Christmas Eve. I made gifts. Decorated the Christmas tree and laid out gifts.
Our last day in Petrograd ! — and yet, in spite of all that we have gone through, we are sad at the thought. Why is it that Russia casts over all who know her such an indefinable mystic spell that, even when her wayward children have turned their capital into a pandemonium, we are sorry to leave it? See more
I cannot explain the reason, but we are sorry. This afternoon I paid a sorrowful farewell visit to my friend, the Grand Duke Nicholas Michailovich. Though he faces the future with his usual courage, and though he was as witty and charm- ing as ever, he has, I think, the presentiment that sooner or later his fate will be sealed. We both, indeed, felt that we should never meet again, and as I bade him good-bye he embraced me in the old Russian fashion, kissing me on both cheeks and on the forehead. (The Grand Duke Nicholas, his two brothers, and the Grand Duke Paul were shot by the Bolsheviks in the following summer.) Then, when I got back to the Embassy, I wrote a farewell minute thanking the members of my staff from my heart for their many services during those strenuous years of war and revolu- tion, and telHng them how warmly I appreciated the loyal support and the many proofs of personal attach- ment which they had given me. I have just received a charming note in reply which touched me very deeply, written by Lindley on their behalf. To-night we dine with Benjy Bruce, who, as head of the Chancery, has had to bear the burden and heat of the day. He had been my right-hand man throughout, always trying to spare me and to relieve me of as much work as possible, a true and devoted friend for whom I have a sincere affection.
By far the most important aspect of the Russian Revolution is as an attempt to realize Communism. I believe that Communism is necessary to the world, and I believe that the heroism of Russia has fired men's hopes in a way which was essential to the realization of Communism in the future. See more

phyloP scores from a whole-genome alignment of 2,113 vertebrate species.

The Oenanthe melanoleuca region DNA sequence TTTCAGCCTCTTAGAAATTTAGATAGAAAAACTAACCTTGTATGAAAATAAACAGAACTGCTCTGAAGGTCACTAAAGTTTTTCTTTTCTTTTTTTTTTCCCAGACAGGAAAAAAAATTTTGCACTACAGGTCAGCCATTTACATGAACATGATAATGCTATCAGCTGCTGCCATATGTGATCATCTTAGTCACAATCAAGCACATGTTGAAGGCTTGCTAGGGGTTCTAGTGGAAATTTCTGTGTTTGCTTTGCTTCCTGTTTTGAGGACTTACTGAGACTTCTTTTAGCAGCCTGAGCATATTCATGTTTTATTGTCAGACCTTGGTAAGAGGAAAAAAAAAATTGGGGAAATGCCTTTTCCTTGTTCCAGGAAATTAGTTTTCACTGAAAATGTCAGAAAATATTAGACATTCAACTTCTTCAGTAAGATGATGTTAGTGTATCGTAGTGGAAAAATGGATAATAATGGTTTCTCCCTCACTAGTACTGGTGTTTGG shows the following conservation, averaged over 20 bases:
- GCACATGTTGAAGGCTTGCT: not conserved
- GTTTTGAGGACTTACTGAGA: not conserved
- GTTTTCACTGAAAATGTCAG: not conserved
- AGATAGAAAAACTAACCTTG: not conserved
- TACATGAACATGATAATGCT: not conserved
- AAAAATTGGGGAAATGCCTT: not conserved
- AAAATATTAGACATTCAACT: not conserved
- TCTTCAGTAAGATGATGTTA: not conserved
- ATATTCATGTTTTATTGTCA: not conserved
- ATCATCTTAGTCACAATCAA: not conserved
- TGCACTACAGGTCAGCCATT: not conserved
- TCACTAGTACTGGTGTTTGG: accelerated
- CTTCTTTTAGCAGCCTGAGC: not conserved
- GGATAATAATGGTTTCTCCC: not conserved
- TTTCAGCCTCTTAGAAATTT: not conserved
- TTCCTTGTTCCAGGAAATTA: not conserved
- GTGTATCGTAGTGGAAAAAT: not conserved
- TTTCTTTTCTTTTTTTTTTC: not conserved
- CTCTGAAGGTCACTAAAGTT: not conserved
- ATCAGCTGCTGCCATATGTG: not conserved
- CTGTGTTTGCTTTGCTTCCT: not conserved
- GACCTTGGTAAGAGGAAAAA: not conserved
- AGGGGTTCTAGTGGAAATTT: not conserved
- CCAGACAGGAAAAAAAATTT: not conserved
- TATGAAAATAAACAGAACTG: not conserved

Regarded as a splendid attempt, without which ultimate success would have been very improbable, Bolshevism deserves the gratitude and admiration of all the progressive part of mankind.
But the method by which Moscow aims at establishing Communism is a pioneer method, rough and dangerous, too heroic to count the cost of the opposition it arouses. I do not believe that by this method a stable or desirable form of Communism can be established. Three issues seem to me possible ?from the present situation. The first is the ultimate feat of Bolshevism by the forces of capitalism. The second is the victory of the Bolshevists accompanied by a complete loss of their ideals and a regime of Napoleonic imperialism. The third is a prolonged world-war, in which civilization will go under, and all its manifestations (including Communism) will be forgotten.
Snow is covering half of our windows now. And yet it isn’t a white Christmas - it’s a black one, a black one. The Constituent Assembly is scheduled for the 18th, but now they are openly stating in their newspapers that it’s “useless”, or should be their “clerk or servant”, or even “broken apart by a revolutionary force.” See more